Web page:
This is a great example of a time when it’s fine to vape, but you still need to think about being discreet.
Here are some sensible ideas to minimise setting off the fire alarm. Whatever you do, though, don’t disable the fire alarm. There are 37,000 house fires a year in the UK alone, and it’s just not worth putting your life or others at risk.
1. Blow away from the smoke alarm
First, note where the smoke alarm is, and ensure you blow vapour away from it.
If you work in an office, try to locate your desk away from the alarm. In the case where our staff member set off the alarm, we actually moved his desk so it wouldn’t happen again.
2. Open the window
The air will help dissipate the vapour. For maximum safety, blow the vapour outside through the window.
3. Use a discreet device
Usually , you should use a higher resistance coil (typically above 1 ohm), although some modern coils use resistances of below 1 ohm for Mouth-to-Lung vaping.
The Hexa Pro is a great example of a closed pod system which doesn’t produce a whole lot of vapour, but still provides a satisfying vape.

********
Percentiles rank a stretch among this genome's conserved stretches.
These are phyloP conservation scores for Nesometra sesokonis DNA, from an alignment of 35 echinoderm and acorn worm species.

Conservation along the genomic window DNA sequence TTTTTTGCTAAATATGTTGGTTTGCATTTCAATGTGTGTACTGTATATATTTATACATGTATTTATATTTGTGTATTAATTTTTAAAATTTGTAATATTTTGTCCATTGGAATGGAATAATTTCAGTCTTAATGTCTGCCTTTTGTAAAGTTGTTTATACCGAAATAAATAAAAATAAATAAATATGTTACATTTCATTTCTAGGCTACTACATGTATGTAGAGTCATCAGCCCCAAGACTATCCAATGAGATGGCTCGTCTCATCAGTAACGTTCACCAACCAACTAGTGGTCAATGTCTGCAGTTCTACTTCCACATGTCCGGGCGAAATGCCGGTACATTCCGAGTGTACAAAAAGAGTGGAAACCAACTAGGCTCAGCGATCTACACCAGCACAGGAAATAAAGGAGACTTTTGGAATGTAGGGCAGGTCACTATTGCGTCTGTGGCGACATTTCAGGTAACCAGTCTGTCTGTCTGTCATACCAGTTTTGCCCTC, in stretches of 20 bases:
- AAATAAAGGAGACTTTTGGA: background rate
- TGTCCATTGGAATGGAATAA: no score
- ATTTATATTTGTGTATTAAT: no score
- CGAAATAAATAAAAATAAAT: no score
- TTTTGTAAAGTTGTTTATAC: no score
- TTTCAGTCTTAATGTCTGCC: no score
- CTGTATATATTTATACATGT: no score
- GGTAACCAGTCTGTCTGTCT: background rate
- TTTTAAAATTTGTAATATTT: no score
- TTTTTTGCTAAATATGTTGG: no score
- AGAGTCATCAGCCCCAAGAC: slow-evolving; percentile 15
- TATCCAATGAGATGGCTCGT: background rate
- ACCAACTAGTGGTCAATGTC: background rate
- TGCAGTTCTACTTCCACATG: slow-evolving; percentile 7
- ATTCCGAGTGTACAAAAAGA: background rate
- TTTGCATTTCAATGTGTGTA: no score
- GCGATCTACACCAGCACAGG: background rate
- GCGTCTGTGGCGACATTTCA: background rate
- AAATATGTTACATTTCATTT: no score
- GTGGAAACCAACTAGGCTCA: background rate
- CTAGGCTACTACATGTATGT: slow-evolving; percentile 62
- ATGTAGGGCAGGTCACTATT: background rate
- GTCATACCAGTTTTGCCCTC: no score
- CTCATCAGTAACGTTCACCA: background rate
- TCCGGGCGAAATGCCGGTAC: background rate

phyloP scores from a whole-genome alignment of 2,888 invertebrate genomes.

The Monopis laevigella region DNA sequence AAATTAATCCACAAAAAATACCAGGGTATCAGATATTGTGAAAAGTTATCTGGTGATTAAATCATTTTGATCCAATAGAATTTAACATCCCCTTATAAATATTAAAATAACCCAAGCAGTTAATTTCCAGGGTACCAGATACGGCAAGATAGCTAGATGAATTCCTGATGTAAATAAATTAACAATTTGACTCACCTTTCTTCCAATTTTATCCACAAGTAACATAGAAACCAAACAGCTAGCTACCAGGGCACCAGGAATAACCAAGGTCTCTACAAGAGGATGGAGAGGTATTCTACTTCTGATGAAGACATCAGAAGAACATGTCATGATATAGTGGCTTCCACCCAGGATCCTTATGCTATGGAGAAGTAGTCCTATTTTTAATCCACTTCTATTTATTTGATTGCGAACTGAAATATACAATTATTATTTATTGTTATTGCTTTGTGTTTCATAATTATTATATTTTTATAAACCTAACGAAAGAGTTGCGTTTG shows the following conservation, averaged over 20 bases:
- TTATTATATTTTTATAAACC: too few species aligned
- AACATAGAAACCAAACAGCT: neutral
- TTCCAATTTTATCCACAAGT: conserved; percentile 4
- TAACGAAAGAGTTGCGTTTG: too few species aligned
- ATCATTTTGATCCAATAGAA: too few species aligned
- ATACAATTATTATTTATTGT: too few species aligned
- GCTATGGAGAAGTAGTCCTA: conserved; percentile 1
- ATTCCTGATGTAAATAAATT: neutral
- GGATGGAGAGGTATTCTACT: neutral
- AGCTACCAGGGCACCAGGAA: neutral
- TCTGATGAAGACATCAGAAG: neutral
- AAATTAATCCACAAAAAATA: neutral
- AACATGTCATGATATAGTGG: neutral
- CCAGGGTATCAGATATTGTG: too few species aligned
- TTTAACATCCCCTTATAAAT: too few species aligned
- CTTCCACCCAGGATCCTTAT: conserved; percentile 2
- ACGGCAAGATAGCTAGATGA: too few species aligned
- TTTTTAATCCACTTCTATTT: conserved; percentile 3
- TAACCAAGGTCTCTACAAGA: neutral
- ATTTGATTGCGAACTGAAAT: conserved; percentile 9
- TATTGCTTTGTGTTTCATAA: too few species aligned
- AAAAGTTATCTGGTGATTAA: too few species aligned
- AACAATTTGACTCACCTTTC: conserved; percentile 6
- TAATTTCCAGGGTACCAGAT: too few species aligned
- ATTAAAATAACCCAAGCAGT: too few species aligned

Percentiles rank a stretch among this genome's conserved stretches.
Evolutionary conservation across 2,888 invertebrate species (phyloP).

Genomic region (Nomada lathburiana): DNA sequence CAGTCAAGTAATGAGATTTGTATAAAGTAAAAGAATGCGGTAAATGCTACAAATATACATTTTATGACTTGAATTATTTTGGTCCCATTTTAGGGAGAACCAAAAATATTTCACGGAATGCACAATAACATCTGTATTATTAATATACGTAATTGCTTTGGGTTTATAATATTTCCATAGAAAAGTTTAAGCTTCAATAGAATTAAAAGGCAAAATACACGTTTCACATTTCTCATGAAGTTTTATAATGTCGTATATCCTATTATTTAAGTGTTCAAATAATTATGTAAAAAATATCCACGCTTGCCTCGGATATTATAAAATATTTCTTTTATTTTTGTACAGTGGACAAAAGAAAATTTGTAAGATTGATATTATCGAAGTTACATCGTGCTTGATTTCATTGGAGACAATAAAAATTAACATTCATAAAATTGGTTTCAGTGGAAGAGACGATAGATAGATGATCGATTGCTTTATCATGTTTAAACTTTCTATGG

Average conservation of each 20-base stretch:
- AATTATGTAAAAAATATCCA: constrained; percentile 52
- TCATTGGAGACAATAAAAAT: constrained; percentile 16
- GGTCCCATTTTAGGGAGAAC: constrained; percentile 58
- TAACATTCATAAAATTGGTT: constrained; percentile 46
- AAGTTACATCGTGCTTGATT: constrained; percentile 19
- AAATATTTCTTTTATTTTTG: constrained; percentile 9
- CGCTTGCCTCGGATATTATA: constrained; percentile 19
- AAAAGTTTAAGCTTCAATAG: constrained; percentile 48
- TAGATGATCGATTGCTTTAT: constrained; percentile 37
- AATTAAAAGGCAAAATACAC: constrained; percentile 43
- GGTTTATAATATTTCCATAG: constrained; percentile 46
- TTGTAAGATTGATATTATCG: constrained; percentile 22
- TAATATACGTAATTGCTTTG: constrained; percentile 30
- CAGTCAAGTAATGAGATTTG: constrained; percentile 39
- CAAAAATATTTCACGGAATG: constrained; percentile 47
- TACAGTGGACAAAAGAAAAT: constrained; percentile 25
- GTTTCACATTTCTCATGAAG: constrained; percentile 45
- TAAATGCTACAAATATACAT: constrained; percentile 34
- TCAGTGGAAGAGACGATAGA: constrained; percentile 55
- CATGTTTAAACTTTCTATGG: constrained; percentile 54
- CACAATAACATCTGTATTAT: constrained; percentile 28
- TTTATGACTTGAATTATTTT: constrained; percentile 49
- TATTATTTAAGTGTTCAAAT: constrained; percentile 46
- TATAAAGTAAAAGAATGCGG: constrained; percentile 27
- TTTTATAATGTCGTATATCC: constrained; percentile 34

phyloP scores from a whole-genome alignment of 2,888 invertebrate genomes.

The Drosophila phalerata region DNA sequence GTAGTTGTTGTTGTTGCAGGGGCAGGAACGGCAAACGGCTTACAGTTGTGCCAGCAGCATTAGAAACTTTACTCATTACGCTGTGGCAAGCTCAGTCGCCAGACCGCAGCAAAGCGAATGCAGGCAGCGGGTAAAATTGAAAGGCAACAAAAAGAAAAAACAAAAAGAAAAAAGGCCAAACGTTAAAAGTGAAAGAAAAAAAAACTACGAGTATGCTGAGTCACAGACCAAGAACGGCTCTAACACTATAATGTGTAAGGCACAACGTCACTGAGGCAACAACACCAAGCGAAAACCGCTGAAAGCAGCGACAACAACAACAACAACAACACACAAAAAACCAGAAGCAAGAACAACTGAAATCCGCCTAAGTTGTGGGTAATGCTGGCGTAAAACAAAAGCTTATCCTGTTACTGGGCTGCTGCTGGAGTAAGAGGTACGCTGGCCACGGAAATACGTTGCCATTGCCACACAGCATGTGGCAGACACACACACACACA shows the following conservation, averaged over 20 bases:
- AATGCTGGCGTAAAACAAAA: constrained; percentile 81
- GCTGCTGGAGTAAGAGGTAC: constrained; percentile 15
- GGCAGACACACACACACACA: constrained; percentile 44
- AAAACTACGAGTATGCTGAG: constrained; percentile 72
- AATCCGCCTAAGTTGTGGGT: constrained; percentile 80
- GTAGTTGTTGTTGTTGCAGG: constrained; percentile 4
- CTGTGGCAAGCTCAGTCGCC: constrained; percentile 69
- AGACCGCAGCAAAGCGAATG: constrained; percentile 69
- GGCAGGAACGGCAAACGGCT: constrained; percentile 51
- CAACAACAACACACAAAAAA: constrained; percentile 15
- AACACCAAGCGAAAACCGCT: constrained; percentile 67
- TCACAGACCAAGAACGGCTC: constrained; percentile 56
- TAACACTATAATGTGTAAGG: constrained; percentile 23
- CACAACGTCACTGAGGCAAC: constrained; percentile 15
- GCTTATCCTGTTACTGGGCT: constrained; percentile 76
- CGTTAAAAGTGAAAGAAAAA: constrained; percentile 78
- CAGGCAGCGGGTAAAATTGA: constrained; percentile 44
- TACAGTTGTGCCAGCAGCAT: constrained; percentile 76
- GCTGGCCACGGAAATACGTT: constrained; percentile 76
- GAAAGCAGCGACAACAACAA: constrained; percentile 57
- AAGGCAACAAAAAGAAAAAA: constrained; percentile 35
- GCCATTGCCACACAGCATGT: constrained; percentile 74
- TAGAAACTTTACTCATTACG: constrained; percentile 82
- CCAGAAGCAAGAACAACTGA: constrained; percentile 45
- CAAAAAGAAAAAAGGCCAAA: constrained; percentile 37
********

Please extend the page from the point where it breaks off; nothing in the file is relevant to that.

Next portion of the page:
- Compact and discreet
- Leak free pod replacement!
- Great nicotine delivery & smooth hit
- All day battery life
Another option is the Smok Acro kit. The Acro is recommended for use at 12-15 watts, and with high PG e-liquids, which makes it ideal for more discrete vaping.
- Discreet but satisfying vape
- Ultra lightweight, ultra slim
- Long-lasting 1000mAh battery
- Adjustable airflow
- Auto & manual draw options
Even if using a discrete device, you should still take care to keep vapour away from a smoke alarm.
4. Use high PG e-liquid
It’s also worth thinking about the e-liquid you use.
High VG e-liquids produces larger clouds of vapour and is not suitable for discreet vaping. They also work better with powerful devices, and not with the discreet devices we’ve featured above.
Don’t believe people who tell you vaping can’t set off fire alarms.
It can – and it has got a number of people into trouble.
The best option is to follow vape-free policies. If you are vaping where you are allowed to – ditch the sub-ohm mod for a while and use a discreet device that is less likely to set off a fire alarm.
And whatever you do, don’t blow vapour into the smoke alarm!
Have you ever set off a fire alarm with an e-cigarette, or do you know of someone who has? Let us know in the comments.